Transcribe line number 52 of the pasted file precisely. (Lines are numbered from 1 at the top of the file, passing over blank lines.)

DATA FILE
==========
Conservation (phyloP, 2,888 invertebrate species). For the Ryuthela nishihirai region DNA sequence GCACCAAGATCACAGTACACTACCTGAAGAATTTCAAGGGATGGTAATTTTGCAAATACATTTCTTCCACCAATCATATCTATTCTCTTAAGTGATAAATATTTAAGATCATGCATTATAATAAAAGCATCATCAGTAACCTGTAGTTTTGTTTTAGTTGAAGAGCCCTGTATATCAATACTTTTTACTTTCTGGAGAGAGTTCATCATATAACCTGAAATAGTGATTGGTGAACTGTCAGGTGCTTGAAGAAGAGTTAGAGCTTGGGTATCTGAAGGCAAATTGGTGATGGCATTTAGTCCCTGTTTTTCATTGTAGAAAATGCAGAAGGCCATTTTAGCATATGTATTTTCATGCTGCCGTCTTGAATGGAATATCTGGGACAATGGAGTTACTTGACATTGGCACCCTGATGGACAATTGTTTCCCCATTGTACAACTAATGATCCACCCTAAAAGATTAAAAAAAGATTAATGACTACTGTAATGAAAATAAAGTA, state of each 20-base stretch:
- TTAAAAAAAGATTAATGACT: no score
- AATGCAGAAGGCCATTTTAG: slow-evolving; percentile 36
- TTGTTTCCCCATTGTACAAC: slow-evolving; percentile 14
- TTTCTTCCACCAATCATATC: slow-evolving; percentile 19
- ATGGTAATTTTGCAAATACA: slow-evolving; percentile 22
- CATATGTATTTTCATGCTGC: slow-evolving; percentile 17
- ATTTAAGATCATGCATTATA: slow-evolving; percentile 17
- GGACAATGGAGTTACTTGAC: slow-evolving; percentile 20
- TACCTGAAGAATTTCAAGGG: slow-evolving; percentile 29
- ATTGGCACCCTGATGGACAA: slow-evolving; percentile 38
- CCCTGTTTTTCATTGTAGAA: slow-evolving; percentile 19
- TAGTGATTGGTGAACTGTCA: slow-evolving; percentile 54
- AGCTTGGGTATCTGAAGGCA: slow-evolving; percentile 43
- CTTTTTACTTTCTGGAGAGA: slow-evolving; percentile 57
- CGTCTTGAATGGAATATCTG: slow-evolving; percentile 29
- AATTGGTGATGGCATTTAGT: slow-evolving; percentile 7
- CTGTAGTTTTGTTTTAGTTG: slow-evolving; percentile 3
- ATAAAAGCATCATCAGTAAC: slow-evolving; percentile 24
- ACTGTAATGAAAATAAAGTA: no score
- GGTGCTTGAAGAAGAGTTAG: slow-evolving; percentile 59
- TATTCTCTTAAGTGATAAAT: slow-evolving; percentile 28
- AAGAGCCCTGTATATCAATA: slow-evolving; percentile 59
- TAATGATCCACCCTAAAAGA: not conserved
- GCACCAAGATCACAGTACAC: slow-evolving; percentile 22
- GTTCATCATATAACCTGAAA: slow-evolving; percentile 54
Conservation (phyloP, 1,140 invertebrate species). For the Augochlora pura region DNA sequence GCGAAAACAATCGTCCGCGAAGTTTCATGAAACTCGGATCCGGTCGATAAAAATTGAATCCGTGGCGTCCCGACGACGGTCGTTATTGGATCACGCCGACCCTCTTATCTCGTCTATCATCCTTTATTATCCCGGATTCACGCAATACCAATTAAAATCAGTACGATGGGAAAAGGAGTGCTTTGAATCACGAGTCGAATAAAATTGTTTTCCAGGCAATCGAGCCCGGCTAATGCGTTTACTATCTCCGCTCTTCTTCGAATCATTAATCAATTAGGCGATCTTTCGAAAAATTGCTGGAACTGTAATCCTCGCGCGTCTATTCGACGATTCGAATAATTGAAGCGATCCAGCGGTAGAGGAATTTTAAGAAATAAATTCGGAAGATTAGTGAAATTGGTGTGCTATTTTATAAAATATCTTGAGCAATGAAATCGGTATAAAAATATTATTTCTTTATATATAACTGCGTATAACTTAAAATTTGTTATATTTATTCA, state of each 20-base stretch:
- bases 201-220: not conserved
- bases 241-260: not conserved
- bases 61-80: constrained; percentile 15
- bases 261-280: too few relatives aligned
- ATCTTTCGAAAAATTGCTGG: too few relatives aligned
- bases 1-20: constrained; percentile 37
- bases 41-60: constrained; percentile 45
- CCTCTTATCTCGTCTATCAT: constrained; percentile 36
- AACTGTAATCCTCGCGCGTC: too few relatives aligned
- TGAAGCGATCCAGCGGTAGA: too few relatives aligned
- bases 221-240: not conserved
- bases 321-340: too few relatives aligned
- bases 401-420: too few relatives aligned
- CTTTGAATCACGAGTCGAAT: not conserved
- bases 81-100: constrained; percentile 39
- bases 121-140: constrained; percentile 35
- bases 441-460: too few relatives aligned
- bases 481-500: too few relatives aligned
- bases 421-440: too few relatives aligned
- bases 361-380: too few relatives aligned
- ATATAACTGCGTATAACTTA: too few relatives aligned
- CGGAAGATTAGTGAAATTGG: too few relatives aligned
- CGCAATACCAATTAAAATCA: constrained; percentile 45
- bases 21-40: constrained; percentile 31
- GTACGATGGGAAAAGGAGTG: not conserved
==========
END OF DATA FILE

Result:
- GTACGATGGGAAAAGGAGTG: not conserved